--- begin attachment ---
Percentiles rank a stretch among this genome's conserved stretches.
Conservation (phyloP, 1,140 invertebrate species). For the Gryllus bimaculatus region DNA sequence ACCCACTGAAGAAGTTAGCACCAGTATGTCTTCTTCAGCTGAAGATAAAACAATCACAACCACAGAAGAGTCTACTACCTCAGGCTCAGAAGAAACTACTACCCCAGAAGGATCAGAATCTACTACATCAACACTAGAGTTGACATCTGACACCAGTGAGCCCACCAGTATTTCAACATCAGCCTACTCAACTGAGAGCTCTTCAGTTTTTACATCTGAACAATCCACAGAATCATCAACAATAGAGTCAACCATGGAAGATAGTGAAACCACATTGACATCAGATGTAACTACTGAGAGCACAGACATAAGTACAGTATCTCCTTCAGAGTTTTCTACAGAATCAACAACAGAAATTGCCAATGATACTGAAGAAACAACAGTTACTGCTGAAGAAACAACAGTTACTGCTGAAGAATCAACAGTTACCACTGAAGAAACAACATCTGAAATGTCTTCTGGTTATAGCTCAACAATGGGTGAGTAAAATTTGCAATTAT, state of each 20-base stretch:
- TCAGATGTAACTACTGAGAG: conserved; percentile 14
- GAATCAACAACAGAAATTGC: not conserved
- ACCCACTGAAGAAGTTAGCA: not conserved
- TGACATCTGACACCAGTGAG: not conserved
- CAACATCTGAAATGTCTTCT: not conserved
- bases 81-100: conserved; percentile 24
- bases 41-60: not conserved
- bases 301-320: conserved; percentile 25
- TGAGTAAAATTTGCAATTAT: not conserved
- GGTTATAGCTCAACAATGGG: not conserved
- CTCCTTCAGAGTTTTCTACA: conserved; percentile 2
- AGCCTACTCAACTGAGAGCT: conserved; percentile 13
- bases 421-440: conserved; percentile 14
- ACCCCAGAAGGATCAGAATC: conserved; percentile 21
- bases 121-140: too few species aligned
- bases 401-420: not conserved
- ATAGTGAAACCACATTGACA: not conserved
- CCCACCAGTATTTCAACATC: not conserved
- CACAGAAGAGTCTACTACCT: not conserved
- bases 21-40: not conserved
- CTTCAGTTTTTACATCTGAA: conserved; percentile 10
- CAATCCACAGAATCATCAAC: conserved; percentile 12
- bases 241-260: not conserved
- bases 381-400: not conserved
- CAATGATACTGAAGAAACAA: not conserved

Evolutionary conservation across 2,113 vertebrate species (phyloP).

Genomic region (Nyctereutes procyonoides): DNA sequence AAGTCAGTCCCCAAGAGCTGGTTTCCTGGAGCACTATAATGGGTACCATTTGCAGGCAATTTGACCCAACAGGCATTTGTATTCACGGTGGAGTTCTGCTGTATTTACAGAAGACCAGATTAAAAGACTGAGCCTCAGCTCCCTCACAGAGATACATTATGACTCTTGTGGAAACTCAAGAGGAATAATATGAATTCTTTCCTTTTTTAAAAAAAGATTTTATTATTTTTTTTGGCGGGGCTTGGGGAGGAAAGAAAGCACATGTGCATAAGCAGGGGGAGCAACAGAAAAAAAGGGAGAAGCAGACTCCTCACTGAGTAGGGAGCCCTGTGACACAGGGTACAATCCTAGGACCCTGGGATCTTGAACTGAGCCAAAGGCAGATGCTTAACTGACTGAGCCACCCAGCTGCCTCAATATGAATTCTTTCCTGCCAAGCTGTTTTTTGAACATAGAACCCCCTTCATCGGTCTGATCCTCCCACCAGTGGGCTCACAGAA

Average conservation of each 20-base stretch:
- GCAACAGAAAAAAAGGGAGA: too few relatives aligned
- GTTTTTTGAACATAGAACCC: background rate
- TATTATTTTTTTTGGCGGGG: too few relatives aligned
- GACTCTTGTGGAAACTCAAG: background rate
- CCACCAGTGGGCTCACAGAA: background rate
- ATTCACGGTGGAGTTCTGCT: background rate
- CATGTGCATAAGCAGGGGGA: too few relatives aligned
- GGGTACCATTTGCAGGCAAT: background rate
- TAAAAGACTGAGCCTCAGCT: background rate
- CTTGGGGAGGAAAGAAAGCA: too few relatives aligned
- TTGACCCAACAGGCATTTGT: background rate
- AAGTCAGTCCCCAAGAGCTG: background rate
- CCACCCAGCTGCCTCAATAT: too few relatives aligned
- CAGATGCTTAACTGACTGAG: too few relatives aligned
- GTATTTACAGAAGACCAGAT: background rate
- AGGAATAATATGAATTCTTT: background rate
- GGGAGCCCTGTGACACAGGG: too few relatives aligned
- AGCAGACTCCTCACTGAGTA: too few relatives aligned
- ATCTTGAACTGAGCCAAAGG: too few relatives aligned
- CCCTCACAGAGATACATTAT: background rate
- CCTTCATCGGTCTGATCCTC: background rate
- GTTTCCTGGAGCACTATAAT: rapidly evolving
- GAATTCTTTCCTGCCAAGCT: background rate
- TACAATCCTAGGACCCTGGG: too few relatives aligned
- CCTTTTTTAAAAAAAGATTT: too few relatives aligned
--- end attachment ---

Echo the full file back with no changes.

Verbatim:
Percentiles rank a stretch among this genome's conserved stretches.
Conservation (phyloP, 1,140 invertebrate species). For the Gryllus bimaculatus region DNA sequence ACCCACTGAAGAAGTTAGCACCAGTATGTCTTCTTCAGCTGAAGATAAAACAATCACAACCACAGAAGAGTCTACTACCTCAGGCTCAGAAGAAACTACTACCCCAGAAGGATCAGAATCTACTACATCAACACTAGAGTTGACATCTGACACCAGTGAGCCCACCAGTATTTCAACATCAGCCTACTCAACTGAGAGCTCTTCAGTTTTTACATCTGAACAATCCACAGAATCATCAACAATAGAGTCAACCATGGAAGATAGTGAAACCACATTGACATCAGATGTAACTACTGAGAGCACAGACATAAGTACAGTATCTCCTTCAGAGTTTTCTACAGAATCAACAACAGAAATTGCCAATGATACTGAAGAAACAACAGTTACTGCTGAAGAAACAACAGTTACTGCTGAAGAATCAACAGTTACCACTGAAGAAACAACATCTGAAATGTCTTCTGGTTATAGCTCAACAATGGGTGAGTAAAATTTGCAATTAT, state of each 20-base stretch:
- TCAGATGTAACTACTGAGAG: conserved; percentile 14
- GAATCAACAACAGAAATTGC: not conserved
- ACCCACTGAAGAAGTTAGCA: not conserved
- TGACATCTGACACCAGTGAG: not conserved
- CAACATCTGAAATGTCTTCT: not conserved
- bases 81-100: conserved; percentile 24
- bases 41-60: not conserved
- bases 301-320: conserved; percentile 25
- TGAGTAAAATTTGCAATTAT: not conserved
- GGTTATAGCTCAACAATGGG: not conserved
- CTCCTTCAGAGTTTTCTACA: conserved; percentile 2
- AGCCTACTCAACTGAGAGCT: conserved; percentile 13
- bases 421-440: conserved; percentile 14
- ACCCCAGAAGGATCAGAATC: conserved; percentile 21
- bases 121-140: too few species aligned
- bases 401-420: not conserved
- ATAGTGAAACCACATTGACA: not conserved
- CCCACCAGTATTTCAACATC: not conserved
- CACAGAAGAGTCTACTACCT: not conserved
- bases 21-40: not conserved
- CTTCAGTTTTTACATCTGAA: conserved; percentile 10
- CAATCCACAGAATCATCAAC: conserved; percentile 12
- bases 241-260: not conserved
- bases 381-400: not conserved
- CAATGATACTGAAGAAACAA: not conserved

Evolutionary conservation across 2,113 vertebrate species (phyloP).

Genomic region (Nyctereutes procyonoides): DNA sequence AAGTCAGTCCCCAAGAGCTGGTTTCCTGGAGCACTATAATGGGTACCATTTGCAGGCAATTTGACCCAACAGGCATTTGTATTCACGGTGGAGTTCTGCTGTATTTACAGAAGACCAGATTAAAAGACTGAGCCTCAGCTCCCTCACAGAGATACATTATGACTCTTGTGGAAACTCAAGAGGAATAATATGAATTCTTTCCTTTTTTAAAAAAAGATTTTATTATTTTTTTTGGCGGGGCTTGGGGAGGAAAGAAAGCACATGTGCATAAGCAGGGGGAGCAACAGAAAAAAAGGGAGAAGCAGACTCCTCACTGAGTAGGGAGCCCTGTGACACAGGGTACAATCCTAGGACCCTGGGATCTTGAACTGAGCCAAAGGCAGATGCTTAACTGACTGAGCCACCCAGCTGCCTCAATATGAATTCTTTCCTGCCAAGCTGTTTTTTGAACATAGAACCCCCTTCATCGGTCTGATCCTCCCACCAGTGGGCTCACAGAA

Average conservation of each 20-base stretch:
- GCAACAGAAAAAAAGGGAGA: too few relatives aligned
- GTTTTTTGAACATAGAACCC: background rate
- TATTATTTTTTTTGGCGGGG: too few relatives aligned
- GACTCTTGTGGAAACTCAAG: background rate
- CCACCAGTGGGCTCACAGAA: background rate
- ATTCACGGTGGAGTTCTGCT: background rate
- CATGTGCATAAGCAGGGGGA: too few relatives aligned
- GGGTACCATTTGCAGGCAAT: background rate
- TAAAAGACTGAGCCTCAGCT: background rate
- CTTGGGGAGGAAAGAAAGCA: too few relatives aligned
- TTGACCCAACAGGCATTTGT: background rate
- AAGTCAGTCCCCAAGAGCTG: background rate
- CCACCCAGCTGCCTCAATAT: too few relatives aligned
- CAGATGCTTAACTGACTGAG: too few relatives aligned
- GTATTTACAGAAGACCAGAT: background rate
- AGGAATAATATGAATTCTTT: background rate
- GGGAGCCCTGTGACACAGGG: too few relatives aligned
- AGCAGACTCCTCACTGAGTA: too few relatives aligned
- ATCTTGAACTGAGCCAAAGG: too few relatives aligned
- CCCTCACAGAGATACATTAT: background rate
- CCTTCATCGGTCTGATCCTC: background rate
- GTTTCCTGGAGCACTATAAT: rapidly evolving
- GAATTCTTTCCTGCCAAGCT: background rate
- TACAATCCTAGGACCCTGGG: too few relatives aligned
- CCTTTTTTAAAAAAAGATTT: too few relatives aligned